New genomics analytics platform from Databricks aims to speed discovery of new treatments
The new Unified Analytics Platform for Genomics from analytics vendor Databricks aims to help accelerate the discovery of new critical medical treatments.
With a single platform for genomic data processing, tertiary analytics and artificial intelligence at massive scale, healthcare and life sciences organizations can make advancements in personalized diagnoses and the discovery and development of potential new treatments, the company said.
The Unified Analytics Platform for Genomics is designed to enable healthcare organizations to process and analyze large-scale genomics data up to 100 times faster than existing systems, helping to accelerate critical research, officials said.
The first human genome took 13 years and more than $3 billion to sequence. Today, a genome can be sequenced in a couple of days for less than the price of the latest iPhone. The rate at which sequencing technology is improving is enabling healthcare and life sciences organizations to generate petabytes and, in the future exabytes, of genomic data for millions of patients.
This data, when paired with additional preclinical research and clinical data, offers huge potential to help in the development of new medicines and to improve patient outcomes.
But tools and systems used by genomic researchers must be able to contend with these massive volumes of data. Data processing and downstream analytics are the key bottleneck choking research, according to Databricks
“The opportunity to save lives with AI is enormous,” said Ion Stoica, the company's executive chairman and co-founder. “By unifying data and AI, health and life sciences organizations are better equipped to develop personalized treatments and possibly even predict medical emergencies before they occur.”
Significant advancements in genomic sequencing have enabled healthcare and life sciences organizations to generate petabytes of data around medical research, but few organizations can fully leverage their genomic data for meaningful insights because the data is messy and they lack access to analytics at scale, he added.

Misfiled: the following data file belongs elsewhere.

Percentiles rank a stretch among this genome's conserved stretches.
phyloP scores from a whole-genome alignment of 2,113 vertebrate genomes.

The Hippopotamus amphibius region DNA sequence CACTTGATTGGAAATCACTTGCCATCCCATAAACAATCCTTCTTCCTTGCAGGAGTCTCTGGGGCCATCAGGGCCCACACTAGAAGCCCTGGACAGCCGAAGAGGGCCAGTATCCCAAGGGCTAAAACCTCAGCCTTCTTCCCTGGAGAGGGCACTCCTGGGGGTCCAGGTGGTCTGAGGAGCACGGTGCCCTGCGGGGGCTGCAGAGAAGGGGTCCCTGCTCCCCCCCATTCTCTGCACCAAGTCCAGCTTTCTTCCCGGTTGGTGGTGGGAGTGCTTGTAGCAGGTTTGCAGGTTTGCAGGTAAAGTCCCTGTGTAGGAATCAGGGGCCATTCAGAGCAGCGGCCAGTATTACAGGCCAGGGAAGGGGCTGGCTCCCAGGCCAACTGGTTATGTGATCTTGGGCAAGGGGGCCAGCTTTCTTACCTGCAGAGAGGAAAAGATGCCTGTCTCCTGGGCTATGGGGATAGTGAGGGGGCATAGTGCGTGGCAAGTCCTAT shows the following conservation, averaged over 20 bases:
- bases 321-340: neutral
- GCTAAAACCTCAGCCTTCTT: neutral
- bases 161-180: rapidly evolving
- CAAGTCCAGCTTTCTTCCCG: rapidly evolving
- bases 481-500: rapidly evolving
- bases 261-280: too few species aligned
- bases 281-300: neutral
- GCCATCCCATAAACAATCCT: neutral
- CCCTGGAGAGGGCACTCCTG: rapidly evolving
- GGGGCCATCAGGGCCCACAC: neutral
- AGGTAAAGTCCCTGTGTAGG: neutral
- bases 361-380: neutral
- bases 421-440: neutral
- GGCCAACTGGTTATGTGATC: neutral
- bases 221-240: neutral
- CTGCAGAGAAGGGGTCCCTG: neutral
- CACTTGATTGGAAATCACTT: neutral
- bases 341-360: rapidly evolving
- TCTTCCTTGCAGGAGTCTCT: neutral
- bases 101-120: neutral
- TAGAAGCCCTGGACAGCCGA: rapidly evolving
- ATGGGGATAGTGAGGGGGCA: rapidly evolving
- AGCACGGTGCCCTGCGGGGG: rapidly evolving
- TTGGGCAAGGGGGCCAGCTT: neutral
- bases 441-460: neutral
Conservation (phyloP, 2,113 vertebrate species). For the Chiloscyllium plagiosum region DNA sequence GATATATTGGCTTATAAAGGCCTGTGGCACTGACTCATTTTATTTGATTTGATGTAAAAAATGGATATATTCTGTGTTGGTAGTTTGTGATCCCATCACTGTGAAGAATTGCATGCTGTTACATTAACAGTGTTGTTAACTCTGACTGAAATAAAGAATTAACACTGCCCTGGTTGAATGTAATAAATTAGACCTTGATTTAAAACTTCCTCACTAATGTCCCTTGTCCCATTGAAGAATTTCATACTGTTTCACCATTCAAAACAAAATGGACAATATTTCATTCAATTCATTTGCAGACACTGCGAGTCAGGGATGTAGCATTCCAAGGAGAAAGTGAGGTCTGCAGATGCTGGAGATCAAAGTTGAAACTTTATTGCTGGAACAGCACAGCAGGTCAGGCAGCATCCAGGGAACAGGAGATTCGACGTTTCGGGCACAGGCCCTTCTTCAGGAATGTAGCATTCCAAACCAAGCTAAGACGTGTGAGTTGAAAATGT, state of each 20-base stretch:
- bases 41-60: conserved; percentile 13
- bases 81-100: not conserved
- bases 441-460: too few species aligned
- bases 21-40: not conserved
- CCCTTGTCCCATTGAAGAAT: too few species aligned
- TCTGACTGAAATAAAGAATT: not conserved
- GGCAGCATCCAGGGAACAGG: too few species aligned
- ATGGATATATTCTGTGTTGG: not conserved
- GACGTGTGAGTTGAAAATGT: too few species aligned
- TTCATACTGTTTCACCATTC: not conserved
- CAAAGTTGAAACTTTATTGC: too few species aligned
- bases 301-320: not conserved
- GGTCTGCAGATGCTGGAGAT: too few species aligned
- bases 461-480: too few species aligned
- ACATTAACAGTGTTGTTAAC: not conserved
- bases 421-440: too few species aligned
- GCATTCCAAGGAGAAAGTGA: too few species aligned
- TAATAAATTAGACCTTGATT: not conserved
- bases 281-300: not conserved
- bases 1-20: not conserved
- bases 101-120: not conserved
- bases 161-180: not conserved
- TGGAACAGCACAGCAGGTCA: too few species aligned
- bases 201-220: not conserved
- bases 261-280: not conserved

Through working with companies across the healthcare ecosystem, Databricks has identified common genomic data formats and analytics used in many popular healthcare and life sciences use cases and optimized them to achieve orders-of-magnitude performance improvements at scale, according to Databricks, with the insights playing a critical role in the development of the Unified Analytics Platform for Genomics.
Precision medicine is a red-hot field in healthcare today, of course, with plenty of innovation and market movement from vendors large and small, as well as big advances on the provider side.
This past week, for instance, Allscripts subsidiary 2bPrecise partnered with genomics database company PierianDx to create a more comprehensive precision medicine platform for hospitals and health systems in need of genomic-based clinical decision support. 2bPrecise helps hospitals tackle genomic data challenges with its cloud-based EHR-agnostic platform, which can store genomic data from many sources and deliver it – and relevant clinical information – at the point of care.
Elsewhere, Genoox, a genomic analytics company that aims to make it easier for clinicians and researchers to act on genetic sequencing results, secured $6 million in a funding round. As the appetite for direct-to-consumer genetic testing services grows, the $5 billion global market is witnessing an increase in demand for testing services that empower physicians to use genetic data for diagnostics and preventative medicine.
On the provider side, some major health systems have been making precision medicine moves of their own. Intermountain Healthcare announced it is expanding its RxMatch pharmacogenomics service and making it available to all providers in the system; Geisinger announced it intends to soon offer all of its patients DNA sequencing as part of routine care and is beginning the effort with a pilot program involving 1,000 people; and the Mayo Clinic said it will store some 35 million biospecimens as part of the National Institutes of Health’s All Of Us research program.